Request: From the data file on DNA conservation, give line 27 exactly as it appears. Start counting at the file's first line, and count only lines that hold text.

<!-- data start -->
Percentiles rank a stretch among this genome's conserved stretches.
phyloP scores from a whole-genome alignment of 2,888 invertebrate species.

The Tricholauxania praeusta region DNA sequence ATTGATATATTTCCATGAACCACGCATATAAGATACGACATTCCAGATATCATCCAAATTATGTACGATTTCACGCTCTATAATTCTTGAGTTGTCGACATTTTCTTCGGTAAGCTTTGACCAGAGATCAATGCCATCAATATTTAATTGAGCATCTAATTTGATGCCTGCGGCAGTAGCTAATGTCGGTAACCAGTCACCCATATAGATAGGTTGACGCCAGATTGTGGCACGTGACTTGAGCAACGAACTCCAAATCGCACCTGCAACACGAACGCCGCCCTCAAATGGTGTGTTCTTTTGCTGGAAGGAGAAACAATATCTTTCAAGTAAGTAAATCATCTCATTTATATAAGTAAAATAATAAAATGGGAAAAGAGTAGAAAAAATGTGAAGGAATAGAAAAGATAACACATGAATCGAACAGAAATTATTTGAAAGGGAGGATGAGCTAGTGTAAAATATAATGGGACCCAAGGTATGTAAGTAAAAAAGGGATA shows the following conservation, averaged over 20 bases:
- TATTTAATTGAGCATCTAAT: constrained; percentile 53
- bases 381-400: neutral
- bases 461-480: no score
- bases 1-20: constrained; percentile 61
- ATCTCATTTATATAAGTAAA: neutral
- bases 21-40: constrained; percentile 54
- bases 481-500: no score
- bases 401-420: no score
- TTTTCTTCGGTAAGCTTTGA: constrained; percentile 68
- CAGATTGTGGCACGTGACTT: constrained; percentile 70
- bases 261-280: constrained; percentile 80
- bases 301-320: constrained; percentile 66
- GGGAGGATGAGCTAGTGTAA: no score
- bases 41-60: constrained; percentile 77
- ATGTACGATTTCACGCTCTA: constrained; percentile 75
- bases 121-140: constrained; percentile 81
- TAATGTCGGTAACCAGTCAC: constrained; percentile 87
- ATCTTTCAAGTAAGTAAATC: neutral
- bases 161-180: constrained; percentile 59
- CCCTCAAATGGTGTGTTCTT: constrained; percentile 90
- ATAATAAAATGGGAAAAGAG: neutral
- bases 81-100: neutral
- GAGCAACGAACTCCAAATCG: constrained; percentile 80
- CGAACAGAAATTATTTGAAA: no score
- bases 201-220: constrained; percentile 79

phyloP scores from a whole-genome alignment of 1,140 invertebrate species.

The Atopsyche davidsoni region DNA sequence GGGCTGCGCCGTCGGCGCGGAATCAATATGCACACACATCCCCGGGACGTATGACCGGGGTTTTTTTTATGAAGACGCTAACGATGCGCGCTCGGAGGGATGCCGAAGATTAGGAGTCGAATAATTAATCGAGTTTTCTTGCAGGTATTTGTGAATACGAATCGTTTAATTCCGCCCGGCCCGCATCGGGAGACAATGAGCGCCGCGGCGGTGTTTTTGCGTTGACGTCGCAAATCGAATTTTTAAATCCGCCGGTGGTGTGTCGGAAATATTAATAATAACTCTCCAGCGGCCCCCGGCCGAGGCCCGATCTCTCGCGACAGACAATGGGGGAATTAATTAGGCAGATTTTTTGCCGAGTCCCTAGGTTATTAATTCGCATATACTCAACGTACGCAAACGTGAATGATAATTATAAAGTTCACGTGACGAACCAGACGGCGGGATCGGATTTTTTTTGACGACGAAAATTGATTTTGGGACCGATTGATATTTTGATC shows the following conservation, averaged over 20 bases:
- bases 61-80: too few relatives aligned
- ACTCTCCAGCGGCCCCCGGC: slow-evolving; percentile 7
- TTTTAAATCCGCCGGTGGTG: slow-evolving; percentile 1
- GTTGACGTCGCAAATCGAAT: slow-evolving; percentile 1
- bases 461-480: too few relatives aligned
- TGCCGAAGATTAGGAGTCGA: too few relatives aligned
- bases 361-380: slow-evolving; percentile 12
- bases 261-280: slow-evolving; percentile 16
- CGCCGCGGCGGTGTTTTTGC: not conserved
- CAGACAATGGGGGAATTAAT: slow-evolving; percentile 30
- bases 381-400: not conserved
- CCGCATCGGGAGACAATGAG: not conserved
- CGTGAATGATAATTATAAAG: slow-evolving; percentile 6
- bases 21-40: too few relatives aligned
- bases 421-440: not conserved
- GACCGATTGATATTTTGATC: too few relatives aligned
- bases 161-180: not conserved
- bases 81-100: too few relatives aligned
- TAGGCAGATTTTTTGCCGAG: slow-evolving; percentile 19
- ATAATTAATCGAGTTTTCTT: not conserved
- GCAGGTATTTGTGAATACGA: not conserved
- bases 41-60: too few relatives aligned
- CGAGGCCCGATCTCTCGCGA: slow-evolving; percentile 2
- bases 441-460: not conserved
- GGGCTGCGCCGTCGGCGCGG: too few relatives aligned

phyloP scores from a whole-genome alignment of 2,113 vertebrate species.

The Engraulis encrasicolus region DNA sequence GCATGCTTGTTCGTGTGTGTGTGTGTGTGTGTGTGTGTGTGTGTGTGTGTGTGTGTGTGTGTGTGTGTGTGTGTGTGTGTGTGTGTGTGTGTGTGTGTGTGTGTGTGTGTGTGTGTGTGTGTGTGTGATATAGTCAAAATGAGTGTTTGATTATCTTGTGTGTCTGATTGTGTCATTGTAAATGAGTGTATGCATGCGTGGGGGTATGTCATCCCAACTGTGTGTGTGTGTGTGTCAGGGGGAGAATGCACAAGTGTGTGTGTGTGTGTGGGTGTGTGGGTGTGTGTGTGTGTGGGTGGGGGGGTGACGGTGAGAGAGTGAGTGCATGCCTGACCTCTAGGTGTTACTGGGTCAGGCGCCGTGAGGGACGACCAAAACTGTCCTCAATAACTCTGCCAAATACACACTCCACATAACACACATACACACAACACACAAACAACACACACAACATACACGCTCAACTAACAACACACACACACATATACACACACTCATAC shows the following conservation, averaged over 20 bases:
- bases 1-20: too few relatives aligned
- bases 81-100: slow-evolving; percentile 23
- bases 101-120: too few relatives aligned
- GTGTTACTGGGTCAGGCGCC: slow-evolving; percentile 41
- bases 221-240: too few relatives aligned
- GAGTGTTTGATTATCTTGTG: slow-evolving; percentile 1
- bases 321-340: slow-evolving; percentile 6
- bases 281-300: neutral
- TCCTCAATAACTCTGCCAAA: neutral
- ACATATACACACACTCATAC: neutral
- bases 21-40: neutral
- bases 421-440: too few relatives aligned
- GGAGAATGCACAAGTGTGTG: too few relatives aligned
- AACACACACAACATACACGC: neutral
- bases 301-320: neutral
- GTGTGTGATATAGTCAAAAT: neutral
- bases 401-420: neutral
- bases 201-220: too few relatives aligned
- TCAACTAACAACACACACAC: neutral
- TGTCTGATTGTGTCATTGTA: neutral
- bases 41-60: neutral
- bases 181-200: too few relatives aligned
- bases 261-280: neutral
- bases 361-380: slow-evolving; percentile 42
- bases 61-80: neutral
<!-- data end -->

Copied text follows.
- CGAACAGAAATTATTTGAAA: no score